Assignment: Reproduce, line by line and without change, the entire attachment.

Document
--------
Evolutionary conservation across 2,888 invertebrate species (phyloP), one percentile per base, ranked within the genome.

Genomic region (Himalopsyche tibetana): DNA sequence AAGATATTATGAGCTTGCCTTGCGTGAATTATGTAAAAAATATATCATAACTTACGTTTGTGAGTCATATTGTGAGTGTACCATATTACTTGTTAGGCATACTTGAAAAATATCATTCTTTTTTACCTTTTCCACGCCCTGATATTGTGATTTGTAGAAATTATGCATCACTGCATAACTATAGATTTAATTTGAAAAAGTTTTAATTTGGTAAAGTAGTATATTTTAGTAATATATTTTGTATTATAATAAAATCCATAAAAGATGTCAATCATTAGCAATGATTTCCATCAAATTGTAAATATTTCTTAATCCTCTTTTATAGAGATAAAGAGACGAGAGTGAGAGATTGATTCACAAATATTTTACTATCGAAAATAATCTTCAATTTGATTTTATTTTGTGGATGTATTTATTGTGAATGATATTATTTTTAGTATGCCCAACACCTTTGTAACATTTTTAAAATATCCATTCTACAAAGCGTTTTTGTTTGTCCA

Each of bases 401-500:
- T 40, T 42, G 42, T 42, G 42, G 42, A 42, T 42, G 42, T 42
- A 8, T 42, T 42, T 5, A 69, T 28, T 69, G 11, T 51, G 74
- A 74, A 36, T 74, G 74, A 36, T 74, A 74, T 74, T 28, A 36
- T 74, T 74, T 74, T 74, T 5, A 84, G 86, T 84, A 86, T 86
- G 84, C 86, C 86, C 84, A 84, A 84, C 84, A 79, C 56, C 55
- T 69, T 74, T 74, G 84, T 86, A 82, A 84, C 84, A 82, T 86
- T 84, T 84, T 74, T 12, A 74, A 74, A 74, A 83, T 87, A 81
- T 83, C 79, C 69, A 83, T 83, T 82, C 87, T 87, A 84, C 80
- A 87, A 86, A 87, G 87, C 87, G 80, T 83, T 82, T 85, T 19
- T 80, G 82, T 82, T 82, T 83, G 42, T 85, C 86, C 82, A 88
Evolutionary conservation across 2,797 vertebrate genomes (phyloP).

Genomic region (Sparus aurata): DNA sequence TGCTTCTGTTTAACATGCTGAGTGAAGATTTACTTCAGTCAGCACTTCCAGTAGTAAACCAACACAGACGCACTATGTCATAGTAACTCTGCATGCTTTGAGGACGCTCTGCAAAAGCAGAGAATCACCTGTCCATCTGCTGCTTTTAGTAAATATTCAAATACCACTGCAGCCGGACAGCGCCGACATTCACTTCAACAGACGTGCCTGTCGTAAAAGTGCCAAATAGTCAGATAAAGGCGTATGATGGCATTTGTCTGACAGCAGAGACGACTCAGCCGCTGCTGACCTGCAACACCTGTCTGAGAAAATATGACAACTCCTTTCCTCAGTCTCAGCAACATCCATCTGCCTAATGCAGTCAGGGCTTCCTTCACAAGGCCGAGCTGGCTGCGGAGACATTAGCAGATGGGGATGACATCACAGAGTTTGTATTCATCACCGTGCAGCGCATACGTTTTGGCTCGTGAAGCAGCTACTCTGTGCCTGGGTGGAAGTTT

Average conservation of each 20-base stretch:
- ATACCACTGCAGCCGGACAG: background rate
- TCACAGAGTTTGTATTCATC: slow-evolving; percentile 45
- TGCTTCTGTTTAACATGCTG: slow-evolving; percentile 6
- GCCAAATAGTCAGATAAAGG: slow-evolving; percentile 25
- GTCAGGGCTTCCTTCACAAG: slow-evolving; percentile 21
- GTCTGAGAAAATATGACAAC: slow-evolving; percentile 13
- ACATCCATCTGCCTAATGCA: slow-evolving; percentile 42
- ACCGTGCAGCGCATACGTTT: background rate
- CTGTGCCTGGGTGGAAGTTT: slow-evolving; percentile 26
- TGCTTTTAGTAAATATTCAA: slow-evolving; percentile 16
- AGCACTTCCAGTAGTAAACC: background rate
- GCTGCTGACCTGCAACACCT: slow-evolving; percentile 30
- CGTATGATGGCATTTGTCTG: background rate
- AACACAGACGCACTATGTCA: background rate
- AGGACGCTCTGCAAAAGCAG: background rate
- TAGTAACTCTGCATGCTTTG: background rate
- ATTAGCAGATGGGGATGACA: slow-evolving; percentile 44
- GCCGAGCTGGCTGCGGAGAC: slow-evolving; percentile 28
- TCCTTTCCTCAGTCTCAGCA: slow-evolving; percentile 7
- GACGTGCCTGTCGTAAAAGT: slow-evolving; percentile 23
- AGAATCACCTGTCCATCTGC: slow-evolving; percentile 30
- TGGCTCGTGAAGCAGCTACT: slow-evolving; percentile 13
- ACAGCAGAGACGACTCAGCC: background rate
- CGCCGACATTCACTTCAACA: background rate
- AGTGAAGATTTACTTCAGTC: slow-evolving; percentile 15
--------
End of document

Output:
Evolutionary conservation across 2,888 invertebrate species (phyloP), one percentile per base, ranked within the genome.

Genomic region (Himalopsyche tibetana): DNA sequence AAGATATTATGAGCTTGCCTTGCGTGAATTATGTAAAAAATATATCATAACTTACGTTTGTGAGTCATATTGTGAGTGTACCATATTACTTGTTAGGCATACTTGAAAAATATCATTCTTTTTTACCTTTTCCACGCCCTGATATTGTGATTTGTAGAAATTATGCATCACTGCATAACTATAGATTTAATTTGAAAAAGTTTTAATTTGGTAAAGTAGTATATTTTAGTAATATATTTTGTATTATAATAAAATCCATAAAAGATGTCAATCATTAGCAATGATTTCCATCAAATTGTAAATATTTCTTAATCCTCTTTTATAGAGATAAAGAGACGAGAGTGAGAGATTGATTCACAAATATTTTACTATCGAAAATAATCTTCAATTTGATTTTATTTTGTGGATGTATTTATTGTGAATGATATTATTTTTAGTATGCCCAACACCTTTGTAACATTTTTAAAATATCCATTCTACAAAGCGTTTTTGTTTGTCCA

Each of bases 401-500:
- T 40, T 42, G 42, T 42, G 42, G 42, A 42, T 42, G 42, T 42
- A 8, T 42, T 42, T 5, A 69, T 28, T 69, G 11, T 51, G 74
- A 74, A 36, T 74, G 74, A 36, T 74, A 74, T 74, T 28, A 36
- T 74, T 74, T 74, T 74, T 5, A 84, G 86, T 84, A 86, T 86
- G 84, C 86, C 86, C 84, A 84, A 84, C 84, A 79, C 56, C 55
- T 69, T 74, T 74, G 84, T 86, A 82, A 84, C 84, A 82, T 86
- T 84, T 84, T 74, T 12, A 74, A 74, A 74, A 83, T 87, A 81
- T 83, C 79, C 69, A 83, T 83, T 82, C 87, T 87, A 84, C 80
- A 87, A 86, A 87, G 87, C 87, G 80, T 83, T 82, T 85, T 19
- T 80, G 82, T 82, T 82, T 83, G 42, T 85, C 86, C 82, A 88
Evolutionary conservation across 2,797 vertebrate genomes (phyloP).

Genomic region (Sparus aurata): DNA sequence TGCTTCTGTTTAACATGCTGAGTGAAGATTTACTTCAGTCAGCACTTCCAGTAGTAAACCAACACAGACGCACTATGTCATAGTAACTCTGCATGCTTTGAGGACGCTCTGCAAAAGCAGAGAATCACCTGTCCATCTGCTGCTTTTAGTAAATATTCAAATACCACTGCAGCCGGACAGCGCCGACATTCACTTCAACAGACGTGCCTGTCGTAAAAGTGCCAAATAGTCAGATAAAGGCGTATGATGGCATTTGTCTGACAGCAGAGACGACTCAGCCGCTGCTGACCTGCAACACCTGTCTGAGAAAATATGACAACTCCTTTCCTCAGTCTCAGCAACATCCATCTGCCTAATGCAGTCAGGGCTTCCTTCACAAGGCCGAGCTGGCTGCGGAGACATTAGCAGATGGGGATGACATCACAGAGTTTGTATTCATCACCGTGCAGCGCATACGTTTTGGCTCGTGAAGCAGCTACTCTGTGCCTGGGTGGAAGTTT

Average conservation of each 20-base stretch:
- ATACCACTGCAGCCGGACAG: background rate
- TCACAGAGTTTGTATTCATC: slow-evolving; percentile 45
- TGCTTCTGTTTAACATGCTG: slow-evolving; percentile 6
- GCCAAATAGTCAGATAAAGG: slow-evolving; percentile 25
- GTCAGGGCTTCCTTCACAAG: slow-evolving; percentile 21
- GTCTGAGAAAATATGACAAC: slow-evolving; percentile 13
- ACATCCATCTGCCTAATGCA: slow-evolving; percentile 42
- ACCGTGCAGCGCATACGTTT: background rate
- CTGTGCCTGGGTGGAAGTTT: slow-evolving; percentile 26
- TGCTTTTAGTAAATATTCAA: slow-evolving; percentile 16
- AGCACTTCCAGTAGTAAACC: background rate
- GCTGCTGACCTGCAACACCT: slow-evolving; percentile 30
- CGTATGATGGCATTTGTCTG: background rate
- AACACAGACGCACTATGTCA: background rate
- AGGACGCTCTGCAAAAGCAG: background rate
- TAGTAACTCTGCATGCTTTG: background rate
- ATTAGCAGATGGGGATGACA: slow-evolving; percentile 44
- GCCGAGCTGGCTGCGGAGAC: slow-evolving; percentile 28
- TCCTTTCCTCAGTCTCAGCA: slow-evolving; percentile 7
- GACGTGCCTGTCGTAAAAGT: slow-evolving; percentile 23
- AGAATCACCTGTCCATCTGC: slow-evolving; percentile 30
- TGGCTCGTGAAGCAGCTACT: slow-evolving; percentile 13
- ACAGCAGAGACGACTCAGCC: background rate
- CGCCGACATTCACTTCAACA: background rate
- AGTGAAGATTTACTTCAGTC: slow-evolving; percentile 15